It is in accordance with the Danish tradition that many young artists in the 1980s worked and exhibited within a group; but while in the past these groups generally contested the values expressed by the institutions, today they often operate on ideas that are developed within the Danish Academy of Fine Arts itself. This change reflects the renewed importance attached to technical skill, the influence of art history and the increased emphasis on the theoretical aspects of art.
According to listofusnewspapers, an example of these new ideas is the work of H. Heinsen (b.1935), M. Møller (b.1938) and S. Brøgger (b.1941), all professors of the Academy, who gave birth in the 1960s. to the Skalakunst movement linked to the minimist current, whose fragmented vision of the world can be seen as the first indication in Denmark of postmodernist currents. Heinsen, Møller and Brøgger have worked together on monumental sculptures, such as The Gate of Freedom (1981), which, located in a suburb of Copenhagen, stands ironic and gaunt as a provocative commentary on the social and environmental problems that surround it.
The break with late modernism is perhaps most dramatically represented by the work of 12 young painters of the Academy, the so-called ” young savage painters ”. Their first group exhibition, Kniven på hovedet (“The knife on the head”), in 1982, took on the role of manifesto: ideas from the Italian transavantgarde and the heftige Malerei were expressed.German, but the Danish movement did not have the significance of these expressions, to which it cannot be said that it added particular meanings. In fact, the “ young savage painters ” soon abandoned their starting point of figurative expressionism and began to work with dense, tactile images, full of irony and ambiguity, with a specific desire to underline the element spirituality of art, an attitude that can also be seen in the production of young sculptors since the mid-1980s.
Often, however, the traditional distinction between painting and sculpture lost importance in the 1980s, as many artists worked with combinations of both of these art forms or with installations directly interacting with the exhibition space. This way of working is especially typical of the Ny Abstraktion group (“New abstraction”), whose origins, formal and intellectual, rest on a late modernist tradition, but which has opened new paths with the use of unusual materials, accidental juxtapositions and with the addition of high-tech elements. The group, decimated in 1984, disbanded in 1988, but each member continued in this direction: among them T. Ebbesen (b.1945), M. Sorensen (b.1949), M. Barker (b.1944)) and V. Collaro (b.1946).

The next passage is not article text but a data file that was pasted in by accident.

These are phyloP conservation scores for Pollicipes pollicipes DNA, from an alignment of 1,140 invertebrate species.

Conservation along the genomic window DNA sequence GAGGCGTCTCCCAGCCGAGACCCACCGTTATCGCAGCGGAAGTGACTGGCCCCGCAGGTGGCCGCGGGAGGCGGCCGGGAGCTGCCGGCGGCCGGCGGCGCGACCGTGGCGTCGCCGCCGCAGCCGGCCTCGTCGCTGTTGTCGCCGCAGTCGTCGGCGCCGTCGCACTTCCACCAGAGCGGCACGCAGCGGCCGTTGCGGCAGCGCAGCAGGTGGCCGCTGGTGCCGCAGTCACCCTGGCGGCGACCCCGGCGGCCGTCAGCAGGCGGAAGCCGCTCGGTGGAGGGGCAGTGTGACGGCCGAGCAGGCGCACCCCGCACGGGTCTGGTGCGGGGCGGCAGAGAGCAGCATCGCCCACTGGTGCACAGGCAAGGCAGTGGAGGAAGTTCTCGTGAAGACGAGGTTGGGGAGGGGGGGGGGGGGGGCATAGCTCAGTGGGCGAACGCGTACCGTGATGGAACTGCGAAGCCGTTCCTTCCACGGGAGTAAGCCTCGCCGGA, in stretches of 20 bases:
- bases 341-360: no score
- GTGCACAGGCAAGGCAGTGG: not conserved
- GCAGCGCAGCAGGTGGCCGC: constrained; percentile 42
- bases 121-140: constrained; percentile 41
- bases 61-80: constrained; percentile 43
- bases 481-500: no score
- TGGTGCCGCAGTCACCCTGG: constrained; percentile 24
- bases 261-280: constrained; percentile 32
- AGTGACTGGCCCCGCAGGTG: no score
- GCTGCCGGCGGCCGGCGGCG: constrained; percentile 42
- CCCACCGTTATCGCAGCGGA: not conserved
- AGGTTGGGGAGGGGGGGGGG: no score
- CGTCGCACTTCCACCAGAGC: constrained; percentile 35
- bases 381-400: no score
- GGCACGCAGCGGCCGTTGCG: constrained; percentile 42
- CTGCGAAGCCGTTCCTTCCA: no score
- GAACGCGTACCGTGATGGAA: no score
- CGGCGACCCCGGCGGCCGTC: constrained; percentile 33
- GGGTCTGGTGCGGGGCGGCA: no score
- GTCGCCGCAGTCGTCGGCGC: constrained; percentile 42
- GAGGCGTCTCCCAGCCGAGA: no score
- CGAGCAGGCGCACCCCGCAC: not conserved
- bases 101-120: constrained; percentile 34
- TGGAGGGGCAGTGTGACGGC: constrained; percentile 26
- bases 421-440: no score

Leifsgade 22, which took its name from the address of the atelier, is a collective that brings together five younger artists, also interested in environmental art, who have shown a preference for disused industrial spaces, in which they create modern urban landscapes of marked sensual character.
In the early 1960s Den eksperimenterende kunstskole or Eks-skolen, together with the artists of the Fluxus group, had opposed the monopoly that formal arts education had at the Academy and the predominance in the artistic institutions of former members of the Cobra group. Some of the artists linked to this experimental school, in particular P. Gernes (b.1925), P. Kirkeby (b.1938) and B. Nørgaard (b.1947) – together with L. Adler Petersen (b.1944), U. Reuter Christiansen (b.1943) and E. Hagens (b.1940) – since the end of the seventies they have reunited with the name Arme og Ben (“Arms and legs”), working in absolutely unorthodox ways and with lively pictorial imagination within and with museum spaces and collections, which in the process acquire a whole new dimension. Gernes, who had been the main force of Eks-skolen, gradually distanced himself from the group and then from the art world itself, dedicating himself exclusively to the ornamental decoration of public spaces. Kirkeby has received international recognition for his painting based on nature, of an expressive ” Nordic ” character. Nørgaard, who around 1970 attracted attention with his provocative happenings, now works in more eclectic and popular forms; in his sculptures, often of enormous proportions,
Outside the activity of the groups, many artists, from various generations, work independently. Among the oldest are the surrealist W. Freddie (b.1909), the painter R. Mortensen (b.1910) and the sculptor R. Jacobsen (b.1912) – the latter two coming from a constructivist background of inspiration French – C.-H. Pedersen (b. 1913), P. Hornung (1919-1989) and S. Wiig-Hansen (b. 1922): all artists who work in an expressive way, but very different from each other. P. Nielsen (b. 1920) is still the leading exponent of black and white graphics. Large retrospective exhibitions were dedicated to all these artists in the 1980s; they have often had large public commissions and still exert considerable influence on the younger generations.
Of the middle generation we must mention A. Haugen Sorensen (b.1932), whose surrealist paintings have progressively revealed religious interests, and, among the younger ones, K. Christensen (b.1945), who attracted attention with his heated social commentary, and more recently with his ” space paintings ”, in which he imagines the universe embracing every possibility both of changing the world and of being changed by it.
The social intent, always characterizing Danish art, is rarely expressed today in the contents of the work of art, connecting rather to its function in the references and in the relationships with what surrounds it.